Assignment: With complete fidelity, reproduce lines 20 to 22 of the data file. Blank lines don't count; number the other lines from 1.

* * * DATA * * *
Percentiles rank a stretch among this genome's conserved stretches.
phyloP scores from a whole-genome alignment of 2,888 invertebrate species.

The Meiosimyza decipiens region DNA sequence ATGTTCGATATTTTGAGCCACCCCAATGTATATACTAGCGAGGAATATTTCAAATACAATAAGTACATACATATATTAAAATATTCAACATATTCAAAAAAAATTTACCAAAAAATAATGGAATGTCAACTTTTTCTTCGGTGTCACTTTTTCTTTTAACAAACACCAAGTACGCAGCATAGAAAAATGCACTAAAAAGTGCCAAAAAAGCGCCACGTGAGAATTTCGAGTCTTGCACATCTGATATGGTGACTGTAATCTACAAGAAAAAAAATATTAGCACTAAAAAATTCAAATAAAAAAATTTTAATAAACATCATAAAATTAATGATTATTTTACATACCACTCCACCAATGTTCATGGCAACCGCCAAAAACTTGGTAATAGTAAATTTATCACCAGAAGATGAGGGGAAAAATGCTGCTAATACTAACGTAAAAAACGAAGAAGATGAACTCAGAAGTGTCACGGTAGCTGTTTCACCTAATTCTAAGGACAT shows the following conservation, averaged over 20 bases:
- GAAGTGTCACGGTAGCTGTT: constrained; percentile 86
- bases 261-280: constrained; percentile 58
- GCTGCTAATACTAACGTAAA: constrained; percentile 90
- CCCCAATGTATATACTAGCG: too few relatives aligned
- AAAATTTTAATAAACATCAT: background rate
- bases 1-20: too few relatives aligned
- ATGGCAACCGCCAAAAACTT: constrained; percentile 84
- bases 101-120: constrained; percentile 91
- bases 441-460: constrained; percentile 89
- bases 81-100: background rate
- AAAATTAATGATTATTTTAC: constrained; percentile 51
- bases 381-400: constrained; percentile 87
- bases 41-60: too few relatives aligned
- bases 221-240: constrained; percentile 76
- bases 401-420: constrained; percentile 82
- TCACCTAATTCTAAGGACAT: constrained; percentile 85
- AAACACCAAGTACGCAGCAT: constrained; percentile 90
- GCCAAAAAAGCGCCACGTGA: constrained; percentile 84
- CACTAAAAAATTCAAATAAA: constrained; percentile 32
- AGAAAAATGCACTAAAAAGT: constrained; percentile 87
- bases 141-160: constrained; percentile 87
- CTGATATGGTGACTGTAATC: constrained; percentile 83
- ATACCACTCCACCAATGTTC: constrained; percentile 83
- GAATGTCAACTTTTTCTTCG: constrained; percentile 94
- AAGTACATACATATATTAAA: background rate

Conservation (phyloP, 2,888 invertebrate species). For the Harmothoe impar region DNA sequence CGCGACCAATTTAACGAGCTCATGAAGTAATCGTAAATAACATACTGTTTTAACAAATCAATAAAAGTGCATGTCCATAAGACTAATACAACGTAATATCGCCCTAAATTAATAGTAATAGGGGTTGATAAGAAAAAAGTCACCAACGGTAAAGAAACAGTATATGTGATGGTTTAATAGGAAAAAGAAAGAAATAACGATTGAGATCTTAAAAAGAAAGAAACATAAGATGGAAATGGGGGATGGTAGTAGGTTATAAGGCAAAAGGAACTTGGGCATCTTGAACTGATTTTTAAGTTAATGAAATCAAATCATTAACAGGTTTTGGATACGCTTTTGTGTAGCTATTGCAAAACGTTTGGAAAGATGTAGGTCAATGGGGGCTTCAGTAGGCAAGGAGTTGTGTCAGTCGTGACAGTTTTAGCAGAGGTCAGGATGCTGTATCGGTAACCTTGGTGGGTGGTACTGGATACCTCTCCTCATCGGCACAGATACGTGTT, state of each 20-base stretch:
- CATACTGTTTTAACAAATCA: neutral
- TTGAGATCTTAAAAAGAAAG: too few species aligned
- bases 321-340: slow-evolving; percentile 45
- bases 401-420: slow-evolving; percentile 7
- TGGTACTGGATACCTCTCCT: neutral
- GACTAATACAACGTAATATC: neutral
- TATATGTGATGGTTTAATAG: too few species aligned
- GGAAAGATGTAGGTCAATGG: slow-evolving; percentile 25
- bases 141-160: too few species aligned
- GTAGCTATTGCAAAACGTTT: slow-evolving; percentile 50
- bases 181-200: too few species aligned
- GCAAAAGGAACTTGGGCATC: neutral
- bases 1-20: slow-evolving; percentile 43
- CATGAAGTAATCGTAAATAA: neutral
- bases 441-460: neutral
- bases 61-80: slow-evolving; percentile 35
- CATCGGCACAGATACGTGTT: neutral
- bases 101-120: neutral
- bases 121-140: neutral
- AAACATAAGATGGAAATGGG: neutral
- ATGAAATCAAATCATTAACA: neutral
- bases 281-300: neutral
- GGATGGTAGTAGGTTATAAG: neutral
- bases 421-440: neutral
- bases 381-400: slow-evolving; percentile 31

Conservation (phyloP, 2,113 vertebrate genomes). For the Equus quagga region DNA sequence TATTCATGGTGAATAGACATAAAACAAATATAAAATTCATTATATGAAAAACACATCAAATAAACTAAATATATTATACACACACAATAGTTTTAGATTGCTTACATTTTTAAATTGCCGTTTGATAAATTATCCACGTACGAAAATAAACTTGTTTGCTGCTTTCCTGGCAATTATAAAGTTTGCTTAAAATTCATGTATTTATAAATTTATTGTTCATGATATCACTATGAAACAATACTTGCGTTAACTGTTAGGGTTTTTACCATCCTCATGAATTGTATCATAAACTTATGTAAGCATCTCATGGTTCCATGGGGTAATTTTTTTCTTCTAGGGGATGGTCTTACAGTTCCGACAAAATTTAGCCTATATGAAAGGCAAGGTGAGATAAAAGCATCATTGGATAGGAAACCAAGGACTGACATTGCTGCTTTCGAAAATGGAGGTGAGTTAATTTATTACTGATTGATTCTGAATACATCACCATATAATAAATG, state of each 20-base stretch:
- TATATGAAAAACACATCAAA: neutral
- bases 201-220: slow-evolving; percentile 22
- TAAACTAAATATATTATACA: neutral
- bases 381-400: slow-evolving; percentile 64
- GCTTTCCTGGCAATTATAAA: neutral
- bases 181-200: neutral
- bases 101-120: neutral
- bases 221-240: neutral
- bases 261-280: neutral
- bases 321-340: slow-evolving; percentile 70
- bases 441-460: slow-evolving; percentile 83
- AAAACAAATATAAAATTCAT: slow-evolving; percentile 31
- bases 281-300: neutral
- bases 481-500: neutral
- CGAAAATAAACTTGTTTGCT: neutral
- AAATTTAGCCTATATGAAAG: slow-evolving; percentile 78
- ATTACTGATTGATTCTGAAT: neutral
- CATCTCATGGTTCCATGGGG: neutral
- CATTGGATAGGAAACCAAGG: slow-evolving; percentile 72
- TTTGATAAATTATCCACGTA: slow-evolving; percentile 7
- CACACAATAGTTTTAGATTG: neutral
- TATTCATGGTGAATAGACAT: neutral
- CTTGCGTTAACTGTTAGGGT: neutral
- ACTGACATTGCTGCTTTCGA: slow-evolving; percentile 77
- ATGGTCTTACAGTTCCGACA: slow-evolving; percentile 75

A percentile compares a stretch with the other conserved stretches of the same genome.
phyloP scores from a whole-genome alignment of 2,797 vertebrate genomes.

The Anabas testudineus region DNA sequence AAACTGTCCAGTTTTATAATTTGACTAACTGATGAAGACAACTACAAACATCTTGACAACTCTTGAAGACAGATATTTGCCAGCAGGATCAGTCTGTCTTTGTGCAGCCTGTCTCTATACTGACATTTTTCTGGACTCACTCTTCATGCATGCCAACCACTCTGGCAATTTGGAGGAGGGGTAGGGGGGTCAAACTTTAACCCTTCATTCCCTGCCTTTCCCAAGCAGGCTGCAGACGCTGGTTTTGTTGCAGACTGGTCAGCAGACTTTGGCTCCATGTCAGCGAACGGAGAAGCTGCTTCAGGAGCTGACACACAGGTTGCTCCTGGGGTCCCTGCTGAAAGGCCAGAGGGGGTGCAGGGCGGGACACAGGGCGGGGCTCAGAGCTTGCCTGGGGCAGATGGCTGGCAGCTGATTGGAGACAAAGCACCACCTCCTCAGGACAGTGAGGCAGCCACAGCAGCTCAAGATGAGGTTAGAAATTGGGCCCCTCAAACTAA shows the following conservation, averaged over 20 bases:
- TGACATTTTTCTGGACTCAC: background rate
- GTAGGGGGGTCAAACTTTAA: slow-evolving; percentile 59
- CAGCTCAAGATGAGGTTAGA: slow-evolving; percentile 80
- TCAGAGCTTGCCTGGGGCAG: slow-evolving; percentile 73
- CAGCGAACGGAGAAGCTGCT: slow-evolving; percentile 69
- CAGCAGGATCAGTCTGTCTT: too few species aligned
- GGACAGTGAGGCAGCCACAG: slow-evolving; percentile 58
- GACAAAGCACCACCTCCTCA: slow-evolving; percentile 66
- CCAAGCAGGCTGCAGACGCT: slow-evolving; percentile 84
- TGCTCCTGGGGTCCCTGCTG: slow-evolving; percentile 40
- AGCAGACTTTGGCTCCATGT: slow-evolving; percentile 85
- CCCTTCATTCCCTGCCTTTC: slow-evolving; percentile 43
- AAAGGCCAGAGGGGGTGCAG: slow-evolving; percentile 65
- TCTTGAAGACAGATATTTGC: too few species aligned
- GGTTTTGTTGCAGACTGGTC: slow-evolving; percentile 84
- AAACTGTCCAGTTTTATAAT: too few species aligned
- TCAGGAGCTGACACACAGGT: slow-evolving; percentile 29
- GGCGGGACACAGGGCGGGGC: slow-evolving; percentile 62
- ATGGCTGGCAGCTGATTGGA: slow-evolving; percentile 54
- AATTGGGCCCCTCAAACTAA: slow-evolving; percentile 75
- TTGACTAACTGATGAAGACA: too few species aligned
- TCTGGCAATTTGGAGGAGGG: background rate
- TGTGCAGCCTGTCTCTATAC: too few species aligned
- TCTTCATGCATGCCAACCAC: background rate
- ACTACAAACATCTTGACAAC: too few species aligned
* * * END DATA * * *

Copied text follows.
- AAACACCAAGTACGCAGCAT: constrained; percentile 90
- GCCAAAAAAGCGCCACGTGA: constrained; percentile 84
- CACTAAAAAATTCAAATAAA: constrained; percentile 32